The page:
The Evaluation Enterprise

The Evaluation Enterprise

A critical view

Nicoletta Stame e Jan-Eric Furubo, Routledge, 2018

“From its early roots in the 1960s, evaluation has emerged as a well developed international profession. But, is it? As evaluators we typically ask questions like: ‘What has been accomplished?’; ‘Where are we?’ Yet we have failed to ask these same questions of ourselves as evaluators and of our profession. This book assembles an international line-up of eminent scholars who ably address these issues. This is a book that is well worth reading.” – Marvin C. Alkin, Emeritus Professor, University of California, Los Angeles
“A longstanding mantra of evaluation has been the admonition to speak truth to power. To do so we must speak truth to each other, truth about evaluation’s strengths and weaknesses, achievements and shortcomings, exemplars and failures, past disappointments and future hopes. In short we must speak truth to each other about all aspects of the evaluation enterprise. This book’s contributors speak their truths. Listen well. Then formulate and speak yours.” Michael Quinn Patton, author of Principles-Focused Evaluation: The GUIDE
Today, evaluation is part of governing systems and is supported by powerful institutions. It is taken for granted that evaluation leads to betterment. However, evaluation itself is seldom analyzed from a critical perspective. In this book, Jan-Eric Furubo and Nicoletta Stame have assembled an international line-up of distinguished experts and emerging scholars to fill this void.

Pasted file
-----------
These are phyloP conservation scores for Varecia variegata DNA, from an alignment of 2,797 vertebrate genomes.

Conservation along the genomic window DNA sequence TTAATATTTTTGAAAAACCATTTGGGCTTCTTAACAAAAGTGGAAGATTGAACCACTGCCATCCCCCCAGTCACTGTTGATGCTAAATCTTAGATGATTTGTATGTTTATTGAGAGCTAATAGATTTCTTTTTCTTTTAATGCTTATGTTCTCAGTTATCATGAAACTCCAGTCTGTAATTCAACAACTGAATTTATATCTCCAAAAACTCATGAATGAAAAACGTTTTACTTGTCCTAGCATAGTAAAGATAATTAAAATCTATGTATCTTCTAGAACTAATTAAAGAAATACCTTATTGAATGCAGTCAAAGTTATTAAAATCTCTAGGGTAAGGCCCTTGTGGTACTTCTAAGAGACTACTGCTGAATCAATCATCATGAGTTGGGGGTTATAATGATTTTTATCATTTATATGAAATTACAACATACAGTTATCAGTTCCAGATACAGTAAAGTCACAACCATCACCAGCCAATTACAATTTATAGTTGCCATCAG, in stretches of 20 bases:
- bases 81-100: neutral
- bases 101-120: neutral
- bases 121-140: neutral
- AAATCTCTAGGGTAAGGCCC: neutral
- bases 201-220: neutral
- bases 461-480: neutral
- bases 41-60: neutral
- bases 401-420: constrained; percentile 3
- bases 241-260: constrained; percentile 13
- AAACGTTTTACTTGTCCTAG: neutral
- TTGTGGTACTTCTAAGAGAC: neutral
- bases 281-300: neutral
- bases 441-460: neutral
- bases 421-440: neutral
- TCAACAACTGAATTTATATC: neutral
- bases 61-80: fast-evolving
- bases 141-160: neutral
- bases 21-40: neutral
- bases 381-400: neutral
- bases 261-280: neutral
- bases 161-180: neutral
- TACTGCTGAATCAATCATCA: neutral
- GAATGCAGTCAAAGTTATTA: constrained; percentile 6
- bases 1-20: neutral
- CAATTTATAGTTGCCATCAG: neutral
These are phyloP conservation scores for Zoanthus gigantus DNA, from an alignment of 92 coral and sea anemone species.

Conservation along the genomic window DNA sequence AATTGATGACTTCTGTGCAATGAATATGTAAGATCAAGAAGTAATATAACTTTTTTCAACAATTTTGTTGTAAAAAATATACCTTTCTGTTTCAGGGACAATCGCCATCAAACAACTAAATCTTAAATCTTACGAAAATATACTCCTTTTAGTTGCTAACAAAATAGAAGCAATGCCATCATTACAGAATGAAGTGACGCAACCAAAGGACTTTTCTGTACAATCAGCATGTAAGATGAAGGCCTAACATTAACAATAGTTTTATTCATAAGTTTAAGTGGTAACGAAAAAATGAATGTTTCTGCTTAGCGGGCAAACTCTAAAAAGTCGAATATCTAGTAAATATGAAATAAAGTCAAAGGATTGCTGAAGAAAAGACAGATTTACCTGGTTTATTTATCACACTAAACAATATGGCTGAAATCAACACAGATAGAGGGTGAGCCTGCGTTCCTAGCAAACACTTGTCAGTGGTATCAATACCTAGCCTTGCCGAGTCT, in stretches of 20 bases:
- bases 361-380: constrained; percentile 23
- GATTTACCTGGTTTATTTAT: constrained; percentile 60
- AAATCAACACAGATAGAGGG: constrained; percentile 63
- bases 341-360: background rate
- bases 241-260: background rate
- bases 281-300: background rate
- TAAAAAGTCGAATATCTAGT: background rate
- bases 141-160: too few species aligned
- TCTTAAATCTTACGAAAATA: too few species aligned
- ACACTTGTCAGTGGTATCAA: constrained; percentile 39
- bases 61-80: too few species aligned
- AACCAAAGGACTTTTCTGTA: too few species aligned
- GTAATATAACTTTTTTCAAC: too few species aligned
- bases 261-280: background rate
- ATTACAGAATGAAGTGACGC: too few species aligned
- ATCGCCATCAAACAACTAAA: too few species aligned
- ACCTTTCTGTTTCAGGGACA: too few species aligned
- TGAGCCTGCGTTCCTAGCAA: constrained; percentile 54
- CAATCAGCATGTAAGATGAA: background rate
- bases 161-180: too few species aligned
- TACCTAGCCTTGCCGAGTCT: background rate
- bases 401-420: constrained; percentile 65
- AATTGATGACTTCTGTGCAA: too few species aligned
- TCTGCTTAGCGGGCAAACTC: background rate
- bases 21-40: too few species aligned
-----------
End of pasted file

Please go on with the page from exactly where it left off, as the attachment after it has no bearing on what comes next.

Examining evaluation from a critical – or evaluative – perspective, each contribution in this book offers a systematic and critical insight into the broader relationship between evaluation and society. Divided into three parts, the various chapters ask questions such as:
• What are the consequences of the institutionalization of evaluation?
• Has the professionalization of evaluators favored their action in the public interest?
• Is the money spent on evaluation worth it?
• Is the market of evaluation allowing real competition for the best services?
The answers to these questions demonstrate that the constitutive effects of the social practice of evaluation can also be the suppression of other forms of knowledge and the favoring of certain notions about societal development and political and administrative processes.